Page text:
“Dormant” literally means “sleeping” and technically all companies are dormant immediately after incorporation. Many stay in that condition and around 19% of all companies in the UK are recorded as dormant. Companies become active when there are ‘significant accounting transactions’ during the period.
Why buy a company to keep it dormant ?
Companies can be dormant for various reasons, for example to:
- Protect a name. A common use is to simply protect a name. In this way a “brand” or a name associated with an existing active company can be protected – for example in readiness for a future project.
- Allow use of a name. A protected name can be licenced for use as a trading name to a distinct operating division within another company.
- Hold shares. Shares in a company, in any country, can be held by a dormant company in the UK. Where a country encourages such inward investment, it can often offer special terms to both encourage and reassure protection for the investing UK share holder. Emerging economies do this. If they are members of the World Trade Organisation or aspire to membership of other economic or trading groups they may be required to offer such support to inward investors.
- Hold an asset. Another common use is to hold an asset or intellectual property. The asset can be used in another country and be subject to arrangements for control over its use.
- Hold intellectual property. Intellectual property covers musical, literary, and artistic works; discoveries and inventions, copy rights, trademarks, patents; and industrial design rights.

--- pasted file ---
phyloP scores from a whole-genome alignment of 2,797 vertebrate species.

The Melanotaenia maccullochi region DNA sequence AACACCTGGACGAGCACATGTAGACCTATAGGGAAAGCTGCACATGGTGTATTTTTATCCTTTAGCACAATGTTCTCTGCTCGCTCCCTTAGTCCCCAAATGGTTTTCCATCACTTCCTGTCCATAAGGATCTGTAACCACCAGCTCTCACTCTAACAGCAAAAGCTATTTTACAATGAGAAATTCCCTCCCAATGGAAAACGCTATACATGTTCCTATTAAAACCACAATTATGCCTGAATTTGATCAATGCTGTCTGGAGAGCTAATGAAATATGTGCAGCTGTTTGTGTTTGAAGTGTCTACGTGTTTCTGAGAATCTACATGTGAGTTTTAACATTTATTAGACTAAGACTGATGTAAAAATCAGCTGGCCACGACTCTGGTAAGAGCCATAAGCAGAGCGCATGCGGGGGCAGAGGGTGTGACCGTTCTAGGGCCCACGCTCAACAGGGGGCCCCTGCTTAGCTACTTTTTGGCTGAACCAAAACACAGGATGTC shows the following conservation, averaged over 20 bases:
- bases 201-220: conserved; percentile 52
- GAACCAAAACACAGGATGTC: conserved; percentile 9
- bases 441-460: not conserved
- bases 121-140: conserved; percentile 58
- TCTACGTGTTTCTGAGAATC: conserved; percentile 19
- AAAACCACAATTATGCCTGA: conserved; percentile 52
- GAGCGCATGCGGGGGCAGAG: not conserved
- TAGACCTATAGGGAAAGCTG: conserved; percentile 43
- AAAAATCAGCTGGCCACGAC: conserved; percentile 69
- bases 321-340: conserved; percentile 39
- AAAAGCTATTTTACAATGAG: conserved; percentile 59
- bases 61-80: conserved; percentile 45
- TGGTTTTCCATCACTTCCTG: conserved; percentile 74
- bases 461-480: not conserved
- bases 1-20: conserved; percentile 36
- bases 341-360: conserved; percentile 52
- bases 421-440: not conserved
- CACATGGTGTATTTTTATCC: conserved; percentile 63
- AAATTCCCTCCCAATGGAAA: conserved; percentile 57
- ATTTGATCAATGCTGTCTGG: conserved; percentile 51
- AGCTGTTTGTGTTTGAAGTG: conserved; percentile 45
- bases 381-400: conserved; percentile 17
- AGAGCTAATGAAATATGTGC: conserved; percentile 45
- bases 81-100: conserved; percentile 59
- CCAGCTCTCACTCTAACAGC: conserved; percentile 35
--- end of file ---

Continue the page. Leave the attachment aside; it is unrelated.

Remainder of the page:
- Hold a stake in a business relationship. A dormant company can be used as the stakeholder in a joint venture or as principal to an agency.
- Own property. A company can hold the freehold of a property or the head lease as an asset but remain dormant by having the maintenance costs dealt with by others.
Anyone with business and family interests is naturally motivated to preserve and protect. A dormant company is most frequently used to protect assets. It can also be used in conjunction with trusts and foundations.
Compliance for a dormant company
A company can remain dormant for as long as is necessary – indefinitely, if for example, its purpose is to prevent the name being used by another.
In general terms the compliance requirements for both dormant and active companies are the same. For example both are required to file accounts. However it is the absence of significant accounting transactions that reduces this requirement to a nominal task for a dormant company.
While the company is dormant, various other documents and annual company balance sheets must still be prepared and filed at Companies House. The company will have to decide who will run the company and be responsible for ensuring that all the legal requirements are met.